GUEST COLUMN: Locally grown food can help this community
Special to the Tribune
In mid-April, the Tribune published a front page article called “From Food to Dirt: Four Businesses Begin Composting Their Food Waste.” As mundane as that idea first appears, it is actually the beginning of a innovative and enterprising program to begin turning the tide of South Lake Tahoe’s unsustainable economy.
As South Lake Tahoe’s newly-minted Sustainability Commission ventures forth into a new world of rapidly-changing conditions, interest developed in doing something specific with a form of our current waste, food. This prompted a further look into sustenance as it applies in achieving the seemingly modest goal of sustainability.
With a changing climate, reliance on outside sources for energy, and increasing questions about our personal health, how does “food to dirt” become a strong answer to Lake Tahoe’s new era simply by a change to “food from dirt?”
What singular advantage comes from a conversion of food to dirt? One very good reason for the creation of great compost is due to its’ value as a growing medium – not necessarily in terms of the money it makes. Great compost can increase the community’s quality of life and well being by raising nutritional value and offering a closer connection to nature.
That’s where a Community Garden comes in. As people around the world become aware of losing their connection to their roots in this over-organized corporate world, they have rediscovered the simple sharing of the earth’s bounty. If they still aren’t very sustainable, they can at least enjoy freshly-grown produce. Better taste, color, and nutrition increase a sense of well-being, and simultaneously instill a vitally necessary and fortified community pride.
Community gardens tend to do that.
Compost Tahoe (www.composttahoe.org) is the name for the “food to dirt” segment reported by the Tribune, creating a balanced, high-quality Tahoe blend. The next phase, called Grow Tahoe, equals that process by growing equally high-quality produce that offers basin residents much better value for what they spend. Produce typically loses large amounts of nutritional energy every 24 hours, something usually accounted for by picking them ‘green’ so they mature on their long journey to the local store. Anyone who has ever tasted something fresh from their own growth knows the fallacy of that argument: it’s simply not the same.
Now that the composting operation is under way, we want to complete the cycle by growing our own healthy “cornucopia” of food using the sun, available water from rain and snow, and our own specially prepared amended soil in a specially constructed and designed geodesic garden domes. Yes, that is possible. Yes, they are designed for our altitude and weather. Being essentially “indoor,” they can and will produce all year-round, leaving open the possibility of ongoing education programs for our youth.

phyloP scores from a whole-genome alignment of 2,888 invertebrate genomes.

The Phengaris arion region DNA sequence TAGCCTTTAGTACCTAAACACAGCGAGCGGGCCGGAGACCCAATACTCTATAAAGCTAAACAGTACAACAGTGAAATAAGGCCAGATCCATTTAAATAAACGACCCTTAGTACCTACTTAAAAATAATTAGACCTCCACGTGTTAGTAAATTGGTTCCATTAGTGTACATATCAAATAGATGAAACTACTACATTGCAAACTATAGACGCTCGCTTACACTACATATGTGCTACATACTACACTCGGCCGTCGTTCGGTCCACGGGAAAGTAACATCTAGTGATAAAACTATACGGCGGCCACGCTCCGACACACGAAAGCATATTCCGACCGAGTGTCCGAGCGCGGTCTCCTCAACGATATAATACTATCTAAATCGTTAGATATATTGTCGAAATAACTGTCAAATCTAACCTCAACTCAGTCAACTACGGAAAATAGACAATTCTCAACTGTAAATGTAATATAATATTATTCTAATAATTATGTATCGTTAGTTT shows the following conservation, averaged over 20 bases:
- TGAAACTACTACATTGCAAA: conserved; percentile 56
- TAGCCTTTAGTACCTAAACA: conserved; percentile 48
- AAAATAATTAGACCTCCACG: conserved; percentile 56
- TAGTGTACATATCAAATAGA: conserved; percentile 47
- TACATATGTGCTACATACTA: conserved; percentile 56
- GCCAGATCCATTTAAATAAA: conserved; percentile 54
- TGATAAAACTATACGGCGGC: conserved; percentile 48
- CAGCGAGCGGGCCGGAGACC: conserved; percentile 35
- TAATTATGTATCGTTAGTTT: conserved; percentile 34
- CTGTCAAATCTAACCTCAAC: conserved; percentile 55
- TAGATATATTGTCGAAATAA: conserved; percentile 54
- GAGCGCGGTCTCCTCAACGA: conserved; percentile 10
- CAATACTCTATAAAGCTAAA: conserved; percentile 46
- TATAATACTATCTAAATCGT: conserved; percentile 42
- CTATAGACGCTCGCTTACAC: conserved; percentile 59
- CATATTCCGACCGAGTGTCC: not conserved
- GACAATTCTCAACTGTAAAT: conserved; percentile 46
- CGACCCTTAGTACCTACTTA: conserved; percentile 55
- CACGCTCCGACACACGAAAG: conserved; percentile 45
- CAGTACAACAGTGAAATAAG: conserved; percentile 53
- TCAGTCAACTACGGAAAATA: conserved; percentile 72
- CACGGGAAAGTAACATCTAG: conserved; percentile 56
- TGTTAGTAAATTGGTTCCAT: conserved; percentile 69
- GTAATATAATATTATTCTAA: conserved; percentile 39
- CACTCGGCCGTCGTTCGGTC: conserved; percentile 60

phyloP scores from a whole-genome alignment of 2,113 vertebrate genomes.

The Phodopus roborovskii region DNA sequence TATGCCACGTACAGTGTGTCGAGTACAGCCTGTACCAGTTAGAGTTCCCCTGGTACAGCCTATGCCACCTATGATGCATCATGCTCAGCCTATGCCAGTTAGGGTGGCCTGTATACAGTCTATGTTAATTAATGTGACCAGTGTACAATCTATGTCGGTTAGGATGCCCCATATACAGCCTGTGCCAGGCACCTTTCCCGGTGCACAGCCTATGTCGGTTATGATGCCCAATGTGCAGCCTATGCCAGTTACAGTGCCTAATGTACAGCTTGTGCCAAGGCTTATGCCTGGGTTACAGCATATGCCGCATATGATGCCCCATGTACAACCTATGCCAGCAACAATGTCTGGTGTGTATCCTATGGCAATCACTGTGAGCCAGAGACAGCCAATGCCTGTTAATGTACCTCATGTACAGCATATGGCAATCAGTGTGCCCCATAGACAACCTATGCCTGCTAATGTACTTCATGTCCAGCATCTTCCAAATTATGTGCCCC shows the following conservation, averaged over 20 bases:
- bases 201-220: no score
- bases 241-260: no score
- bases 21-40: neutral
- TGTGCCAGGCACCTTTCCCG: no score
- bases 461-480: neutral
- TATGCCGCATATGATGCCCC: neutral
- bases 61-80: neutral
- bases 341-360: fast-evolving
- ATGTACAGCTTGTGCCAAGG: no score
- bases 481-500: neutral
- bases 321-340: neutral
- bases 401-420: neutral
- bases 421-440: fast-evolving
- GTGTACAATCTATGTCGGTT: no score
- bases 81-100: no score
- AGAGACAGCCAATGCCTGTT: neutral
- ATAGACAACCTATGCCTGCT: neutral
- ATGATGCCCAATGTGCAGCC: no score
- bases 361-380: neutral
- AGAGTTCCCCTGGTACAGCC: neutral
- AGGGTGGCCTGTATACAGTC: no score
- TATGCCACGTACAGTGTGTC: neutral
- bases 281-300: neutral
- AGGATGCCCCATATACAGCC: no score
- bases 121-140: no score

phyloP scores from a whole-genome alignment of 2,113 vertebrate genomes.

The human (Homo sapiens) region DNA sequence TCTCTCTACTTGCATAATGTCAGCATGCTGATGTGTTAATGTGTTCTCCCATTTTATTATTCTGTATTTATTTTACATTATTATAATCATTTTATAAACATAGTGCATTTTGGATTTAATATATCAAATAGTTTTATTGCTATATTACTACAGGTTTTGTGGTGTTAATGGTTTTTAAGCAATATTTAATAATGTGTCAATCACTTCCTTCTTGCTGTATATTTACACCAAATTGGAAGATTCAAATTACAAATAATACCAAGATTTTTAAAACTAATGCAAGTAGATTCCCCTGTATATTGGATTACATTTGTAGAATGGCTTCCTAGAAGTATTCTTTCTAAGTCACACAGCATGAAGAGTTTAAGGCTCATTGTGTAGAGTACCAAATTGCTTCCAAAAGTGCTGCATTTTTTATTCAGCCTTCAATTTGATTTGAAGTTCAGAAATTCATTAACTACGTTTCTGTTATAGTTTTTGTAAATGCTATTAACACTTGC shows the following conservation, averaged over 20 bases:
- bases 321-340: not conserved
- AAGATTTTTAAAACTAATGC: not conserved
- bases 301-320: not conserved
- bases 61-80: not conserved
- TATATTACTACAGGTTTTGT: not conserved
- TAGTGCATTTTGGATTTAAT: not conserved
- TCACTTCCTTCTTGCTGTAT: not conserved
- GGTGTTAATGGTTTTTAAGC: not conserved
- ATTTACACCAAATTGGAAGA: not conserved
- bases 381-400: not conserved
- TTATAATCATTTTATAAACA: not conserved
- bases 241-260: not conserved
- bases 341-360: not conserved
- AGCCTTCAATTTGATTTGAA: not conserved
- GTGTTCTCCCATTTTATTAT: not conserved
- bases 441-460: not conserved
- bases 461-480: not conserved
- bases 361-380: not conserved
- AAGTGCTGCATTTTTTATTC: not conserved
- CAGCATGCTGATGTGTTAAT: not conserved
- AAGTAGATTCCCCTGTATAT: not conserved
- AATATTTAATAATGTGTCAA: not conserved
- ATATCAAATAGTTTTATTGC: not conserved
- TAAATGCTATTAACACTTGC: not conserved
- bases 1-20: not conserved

To accomplish this, we are using a modified Community Supported Agriculture program to ensure equitable sharing and biodynamic garden techniques to increase the yield. Our contributing partners in compost can also participate in the yield, which in turn enhances the Tahoe visitor experience, regardless whether they are visiting you at home, or simply experiencing Tahoe’s wonders from wherever.
CSA’s original goal, in the words of American CSA founder Robin Van En is to “develop participating gardens to their highest ecologic potential and to develop a network that will encourage and allow others to become involved, enhancing the health of all.”
That was in 1985, and with today’s green building methods, levels of efficiency once considered impossible are now commonplace.
To integrate CSA’s as part of a comprehensive community plan to ensure all segments of the community have access to good, nutritious food is also, above all, a way to food security – to secure an adequate supply.
We realize that the mechanics of compost may not be of immense interest to some, but we are sharing our designs and thoughts about the proposed Community Garden in an ongoing series of presentations, including a video entry created for two major national fundraising contests. Watch the video at http://www.tahoedailytribune.com/communitygarden. Vote to support the project at http://www.tahoedailytribune.com/communitygardencontest.
Presentations are at 7 p.m. every Tuesday, starting June 15, at the Tahoe Wellness Community Center, in the Bijou Center.
Please join us as we explore further what this means for our community and for your individual health in the future.
Garry Bowen has a 50-year connection to the South Shore, with an immediate past devoted to global sustainability, on most of its’ current fronts: green building, energy and water efficiencies, and public health. He can be reached at either firstname.lastname@example.org, or (775) 690-6900.
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SOUTH LAKE TAHOE, Calif. — Three Lake Tahoe nonprofits received about $5,000 in grants recently from the Bessie Minor Swift Foundation.